Here's Why You Should Still Get The Vaccine Even If You've Had COVID-19

You've had COVID-19 and thought it wasn't as bad as the media has been making it out to be. Maybe you felt under the weather for a little while, and lost your sense of taste and smell for a few weeks, but now you feel fine. You feel you have the antibodies to this novel virus, so you shouldn't need the vaccine, right? Wrong, say scientists — and for very valid reasons.

The Centers For Disease Control and Prevention answers this question definitively right on its Frequently Asked Questions page. "Yes, you should be vaccinated regardless of whether you already had COVID-19. That's because experts do not yet know how long you are protected from getting sick again after recovering from COVID-19."

Other medical experts cite the variants spreading around much of the country that deviate a bit from the original SARS-CoV-2 virus strain that began circulating in humans in 2019. Dr. Becky Smith, an infectious disease doctor at Duke University Hospital, told CNN, "We are not sure if natural immunity will protect someone from getting infected with the new strains."

Dr. Antonio Crespo, director of infectious disease at the Orlando Health Medical Group, concurred. "The risk of reinfection remains low, but we have to be vigilant with the emergence of the new variants," he told CNN.

Is a COVID-19 vaccine more effective than natural antibodies?

Although there is consensus that natural antibodies developed from being infected do offer some protection against COVID-19, vaccines offer better protection. For people who exhibited no symptoms or just mild symptoms, antibodies also may disappear faster, as reported by

"A UCLA study shows that in people with mild cases of COVID-19, antibodies against SARS-CoV-2 — the virus that causes the disease — drop sharply over the first three months after infection, decreasing by roughly half every 36 days," the university reports.

Dr. Becky Smith from the Duke University Medical Center told CNN that the vaccines can offer something like a top-up to those who had a mild or asymptomatic case of COVID-19. "It is very clear that the two available vaccines afford a high level of protection as measured in neutralizing antibody titers. This may be particularly important for people who had an asymptomatic or mild infection," she said.

Cautions if you have had COVID-19 and want the vaccine

According to CNN, people should wait until they are no longer experiencing COVID-19 symptoms and they are sure the infection has cleared their body before receiving any of the vaccines. Also, if you had COVID-19 and were treated with monoclonal antibodies, you should wait at least 90 days before getting vaccinated, according to The University of Pittsburgh Medical Center.

Finally, there have been reports that those who had the virus only need one dose of the Moderna or Pfizer-BioNTech vaccine. Duke University's Dr. Becky Smith told CNN that not enough research has been done as of yet to determine if one shot is enough, and even if you had COVID-19, you should keep to the two-dose regimen. Pfizer recommends both doses should be taken three weeks apart, while Moderna recommends four weeks.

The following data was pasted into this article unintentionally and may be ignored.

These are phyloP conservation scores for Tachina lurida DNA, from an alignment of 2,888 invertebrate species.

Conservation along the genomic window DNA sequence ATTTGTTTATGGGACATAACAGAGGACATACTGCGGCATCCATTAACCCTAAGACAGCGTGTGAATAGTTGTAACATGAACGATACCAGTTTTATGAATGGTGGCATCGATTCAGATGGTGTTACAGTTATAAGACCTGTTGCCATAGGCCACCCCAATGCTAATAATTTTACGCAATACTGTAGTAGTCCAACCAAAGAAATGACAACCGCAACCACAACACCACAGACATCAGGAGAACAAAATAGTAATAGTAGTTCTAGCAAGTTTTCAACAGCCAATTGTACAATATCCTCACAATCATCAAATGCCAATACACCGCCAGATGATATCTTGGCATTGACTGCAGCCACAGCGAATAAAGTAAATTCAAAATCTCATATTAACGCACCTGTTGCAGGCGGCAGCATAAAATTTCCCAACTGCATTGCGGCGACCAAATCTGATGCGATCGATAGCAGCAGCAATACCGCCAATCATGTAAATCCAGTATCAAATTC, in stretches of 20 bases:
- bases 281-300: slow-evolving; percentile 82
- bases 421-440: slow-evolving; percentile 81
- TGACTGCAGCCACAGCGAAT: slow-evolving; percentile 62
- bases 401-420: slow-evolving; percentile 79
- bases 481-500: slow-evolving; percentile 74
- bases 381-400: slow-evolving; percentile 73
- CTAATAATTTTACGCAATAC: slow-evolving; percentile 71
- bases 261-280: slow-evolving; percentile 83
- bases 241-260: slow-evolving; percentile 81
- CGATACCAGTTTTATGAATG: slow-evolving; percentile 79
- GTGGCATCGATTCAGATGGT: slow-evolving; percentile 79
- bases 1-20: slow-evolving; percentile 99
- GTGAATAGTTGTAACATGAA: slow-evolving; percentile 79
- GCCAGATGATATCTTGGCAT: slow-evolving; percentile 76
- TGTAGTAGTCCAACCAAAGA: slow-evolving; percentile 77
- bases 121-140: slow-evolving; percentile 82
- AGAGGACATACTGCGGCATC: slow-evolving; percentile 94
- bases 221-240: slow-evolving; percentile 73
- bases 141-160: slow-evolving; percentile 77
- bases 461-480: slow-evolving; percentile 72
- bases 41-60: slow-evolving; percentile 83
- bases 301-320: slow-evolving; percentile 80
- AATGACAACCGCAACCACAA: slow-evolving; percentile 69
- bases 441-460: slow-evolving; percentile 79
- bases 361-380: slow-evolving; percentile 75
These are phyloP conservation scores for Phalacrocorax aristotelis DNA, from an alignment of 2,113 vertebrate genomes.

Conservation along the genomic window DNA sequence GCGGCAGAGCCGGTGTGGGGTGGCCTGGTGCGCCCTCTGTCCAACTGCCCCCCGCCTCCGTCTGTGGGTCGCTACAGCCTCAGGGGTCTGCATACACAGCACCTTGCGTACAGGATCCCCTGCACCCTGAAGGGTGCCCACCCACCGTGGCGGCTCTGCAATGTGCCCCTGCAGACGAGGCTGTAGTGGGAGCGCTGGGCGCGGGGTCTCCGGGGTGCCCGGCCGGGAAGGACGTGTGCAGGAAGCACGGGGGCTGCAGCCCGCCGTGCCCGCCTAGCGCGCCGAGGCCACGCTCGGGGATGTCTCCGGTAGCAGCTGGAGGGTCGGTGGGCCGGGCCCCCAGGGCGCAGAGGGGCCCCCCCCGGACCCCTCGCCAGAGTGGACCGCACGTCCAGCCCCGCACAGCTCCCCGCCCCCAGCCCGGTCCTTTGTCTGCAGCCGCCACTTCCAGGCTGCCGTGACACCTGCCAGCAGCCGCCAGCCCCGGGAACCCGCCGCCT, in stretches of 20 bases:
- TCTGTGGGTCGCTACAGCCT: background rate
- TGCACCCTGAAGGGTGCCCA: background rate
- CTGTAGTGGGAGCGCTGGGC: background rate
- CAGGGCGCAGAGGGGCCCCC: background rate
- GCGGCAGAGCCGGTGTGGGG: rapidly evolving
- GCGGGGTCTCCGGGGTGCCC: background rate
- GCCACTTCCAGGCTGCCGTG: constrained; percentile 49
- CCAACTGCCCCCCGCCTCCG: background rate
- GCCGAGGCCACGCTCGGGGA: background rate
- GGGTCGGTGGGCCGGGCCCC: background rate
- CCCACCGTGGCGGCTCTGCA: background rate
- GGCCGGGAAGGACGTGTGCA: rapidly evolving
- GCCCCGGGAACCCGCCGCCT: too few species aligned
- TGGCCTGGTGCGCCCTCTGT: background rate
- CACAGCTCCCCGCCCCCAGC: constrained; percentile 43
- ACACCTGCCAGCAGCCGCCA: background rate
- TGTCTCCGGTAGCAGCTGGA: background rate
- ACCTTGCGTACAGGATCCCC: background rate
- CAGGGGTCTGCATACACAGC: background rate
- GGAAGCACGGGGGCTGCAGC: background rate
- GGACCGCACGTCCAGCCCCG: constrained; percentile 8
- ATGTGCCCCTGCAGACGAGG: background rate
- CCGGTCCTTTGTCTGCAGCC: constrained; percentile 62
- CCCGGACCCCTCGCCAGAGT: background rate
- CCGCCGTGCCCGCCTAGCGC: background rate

"Logically, people who have had COVID infection are likely to start with a baseline of some detectable neutralizing antibody so you are not starting from scratch like you would be for individuals who never had COVID," she said. "However, the amount of neutralizing antibodies decreases over time so this needs to be carefully studied before rolling it out."

Vaccine side effects if you've already had COVID

While minor side effects can happen with any vaccine, the COVID-19 vaccine side effects have gotten much attention, as the vaccine is so new and widely talked about. The most common side effect is a sore arm, something people don't start to really feel until about 24 hours after receiving their shot. You may also feel like you briefly have the flu, with many of the symptoms overlapping with a case of relatively mild COVID. These symptoms include a headache, fever, chills, muscle aches, and occasionally nausea or diarrhea, according to

If you have already had COVID, you are more likely to experience side effects from the first of the 2-dose vaccines, the Pfizer-BioNTech and the Moderna, with people who did not have COVID having more side effects with the second. Of course, some people, whether they have had COVID or not, end up with nothing but a sore arm.

"Their bodies had seen the spike protein before and had developed some immune response," explained Dr. Thomas Campbell of UC Health University of Colorado Hospital. "When their immune system sees it again in the vaccine, the memory kicks in and drives up the immune response, just like it does after the second dose for people who haven't been infected previously."

However, the chance of side effects should not deter anyone from getting the vaccine, Dr. Campbell told UC Health.

"Everyone should get their vaccine as soon as it is offered to them. Getting the vaccine is the best way to protect yourself against severe and potentially life-threatening illnesses from COVID-19."